Pianos in general, and piano teachers in particular, are the subject of this week’s Feel-Good Friday.
I have always loved the piano. My mother bought one for my eldest sister to learn on when she planned to study music in college. My sister got married instead, but she happened to marry a music minister, so it ultimately got some good use. I used to bang on it, pretending I knew what I was doing. My mother couldn’t afford lessons for me, so when I became a working adult, I bought my own little piano and took lessons for about five years, give or take. I still have my Spinet—much to my husband’s chagrin.
We packed and hauled it all the way to Alabama, and it is awaiting a much-needed tuning. When life slows down a bit, I’ll start taking lessons again. In the meantime, I still practice a bit of what I have learned, and use it to understand the chord structures for the songs we sing in church. My voice is another instrument that I get to play around with as part of my church’s worship team.
I had three piano teachers over time, and each one added a layer that was critical to my understanding of theory and how to play. So, someone who doesn’t just know how to play an instrument, but can translate their knowledge to different students so that they gain proficiency and skill, are truly gifted people.
As usual, when I scoured the Internet for stories this week, it was East Idaho for the win!
We recently received an email about a woman who has been teaching piano lessons for a long time in Jefferson County. It said:
Mary Young has been teaching piano to the kids around the Ririe area for generations. She is such a kind, caring, patient teacher and cares a lot about her students. She opens her home to the kids to learn piano and have a peaceful environment to learn.
Young told East Idaho News’ Nate Eaton that she had been teaching in Ririe County for 22 years, but that she started teaching her nieces when she was 15! That is indicative of someone who not only loves to share her passion, but is truly gifted at doing so.
Young also talked about why she loves playing and teaching piano.
I love how piano makes me feel. I use piano when I’m sad, happy, it just expresses my feeling. I especially love to play in church because I’m able to share the spirit I feel through the notes that I play. As far as the kids go, I love having kids in my home and love to teach them the love of music.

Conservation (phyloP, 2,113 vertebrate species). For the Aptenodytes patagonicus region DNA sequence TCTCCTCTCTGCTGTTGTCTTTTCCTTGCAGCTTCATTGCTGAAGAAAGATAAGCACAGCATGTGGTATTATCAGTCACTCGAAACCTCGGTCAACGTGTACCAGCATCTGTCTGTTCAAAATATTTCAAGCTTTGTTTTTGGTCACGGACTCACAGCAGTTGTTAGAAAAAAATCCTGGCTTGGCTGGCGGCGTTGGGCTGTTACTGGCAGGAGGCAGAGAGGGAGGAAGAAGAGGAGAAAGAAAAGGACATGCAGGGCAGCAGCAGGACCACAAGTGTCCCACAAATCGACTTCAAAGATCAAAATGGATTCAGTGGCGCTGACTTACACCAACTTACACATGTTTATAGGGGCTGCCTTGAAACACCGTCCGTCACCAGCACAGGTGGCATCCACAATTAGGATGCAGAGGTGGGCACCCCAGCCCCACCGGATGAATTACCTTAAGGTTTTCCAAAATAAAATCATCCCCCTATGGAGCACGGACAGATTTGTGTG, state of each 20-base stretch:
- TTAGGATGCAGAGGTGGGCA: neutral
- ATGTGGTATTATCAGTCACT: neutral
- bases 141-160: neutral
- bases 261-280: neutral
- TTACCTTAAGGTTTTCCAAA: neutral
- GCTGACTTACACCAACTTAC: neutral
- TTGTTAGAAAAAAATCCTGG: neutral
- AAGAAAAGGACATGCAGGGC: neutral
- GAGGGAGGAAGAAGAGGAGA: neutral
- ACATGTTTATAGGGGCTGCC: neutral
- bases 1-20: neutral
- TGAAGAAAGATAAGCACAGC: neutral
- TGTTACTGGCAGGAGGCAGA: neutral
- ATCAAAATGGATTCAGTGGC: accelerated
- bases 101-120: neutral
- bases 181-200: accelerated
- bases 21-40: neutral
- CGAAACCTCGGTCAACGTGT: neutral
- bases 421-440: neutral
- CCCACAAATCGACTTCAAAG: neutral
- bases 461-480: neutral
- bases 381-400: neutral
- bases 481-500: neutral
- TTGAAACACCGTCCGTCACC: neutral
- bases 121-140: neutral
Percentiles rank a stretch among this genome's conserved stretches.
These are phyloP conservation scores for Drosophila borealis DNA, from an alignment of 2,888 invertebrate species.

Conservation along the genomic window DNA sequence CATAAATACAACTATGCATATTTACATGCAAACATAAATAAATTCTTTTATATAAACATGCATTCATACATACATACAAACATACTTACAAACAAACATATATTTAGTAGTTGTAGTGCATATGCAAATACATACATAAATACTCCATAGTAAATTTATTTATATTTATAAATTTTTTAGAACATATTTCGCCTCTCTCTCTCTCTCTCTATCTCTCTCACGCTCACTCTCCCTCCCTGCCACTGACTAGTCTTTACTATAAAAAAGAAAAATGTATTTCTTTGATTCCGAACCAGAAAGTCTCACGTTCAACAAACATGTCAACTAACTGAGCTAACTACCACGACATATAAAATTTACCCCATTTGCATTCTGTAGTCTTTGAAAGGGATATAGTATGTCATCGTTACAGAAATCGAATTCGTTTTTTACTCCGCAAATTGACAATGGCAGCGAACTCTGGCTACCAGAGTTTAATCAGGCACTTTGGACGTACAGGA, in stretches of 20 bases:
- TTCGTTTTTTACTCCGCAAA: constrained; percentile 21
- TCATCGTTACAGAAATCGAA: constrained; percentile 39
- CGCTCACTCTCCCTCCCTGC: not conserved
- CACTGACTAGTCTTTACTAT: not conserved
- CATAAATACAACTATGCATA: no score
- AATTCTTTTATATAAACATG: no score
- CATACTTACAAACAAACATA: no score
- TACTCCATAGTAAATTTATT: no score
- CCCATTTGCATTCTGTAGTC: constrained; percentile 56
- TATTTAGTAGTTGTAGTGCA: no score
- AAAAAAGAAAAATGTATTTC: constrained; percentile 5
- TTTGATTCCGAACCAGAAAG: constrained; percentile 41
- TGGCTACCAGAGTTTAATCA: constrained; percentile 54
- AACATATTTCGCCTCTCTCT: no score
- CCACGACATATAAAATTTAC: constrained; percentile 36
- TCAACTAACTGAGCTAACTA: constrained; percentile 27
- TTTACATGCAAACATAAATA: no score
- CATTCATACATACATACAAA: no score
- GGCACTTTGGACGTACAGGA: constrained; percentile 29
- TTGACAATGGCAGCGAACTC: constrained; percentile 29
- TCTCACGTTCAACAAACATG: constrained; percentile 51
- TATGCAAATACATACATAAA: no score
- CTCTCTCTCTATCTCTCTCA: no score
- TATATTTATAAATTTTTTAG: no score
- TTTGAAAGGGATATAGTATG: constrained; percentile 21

Notice the wording. Young is not teaching the mechanics of piano; anyone can do that. YouTube videos abound that can do that, and trust me, they are very helpful. But only a quality instructor can translate their love of the craft and make it yours as well. That’s in music or writing. I have been blessed with instructors on both sides who have done that for me, which is why I’m pretty much obsessed with both. Right now, I’m fully competent in one, but won’t give up working on the other because, well, I love it.
Young couldn’t even remember how many children she had instructed over the years, she surmised it was probably 200. The viewer’s email to East Idaho News continued:
Most years, she teaches multiple kids from the same family. Mary is an excellent teacher and helps those that need extra help and encouragement do their best and those with natural talent to soar. I think she can sit down and play anything on the piano. She has a great talent.
Here’s Mary Young being honored by Eaton on behalf of the East Idaho community. What a lovely gift from those she has impacted.
Kara Baldus is a favorite internet find, too. Kara is an accomplished concert pianist and teacher in St. Louis, who not only plays gorgeous piano and shares it with others on Instagram, but in her reels, she often has her sweet doggo sitting adorably on her lap, listening and vibing to the music as she plays.
The music she chooses, her accomplished delivery, and of course the puppy, are all mesmerizing.
Who doesn’t love a dog that appreciates jazz? Maybe in 15 years–with a ton of lessons (and by that point, three different dogs)–I’ll get there!
Whether it’s music or another discipline, who are some teachers who not only taught you the mechanics, but transmitted their love and passion for it? Let me know in the comments.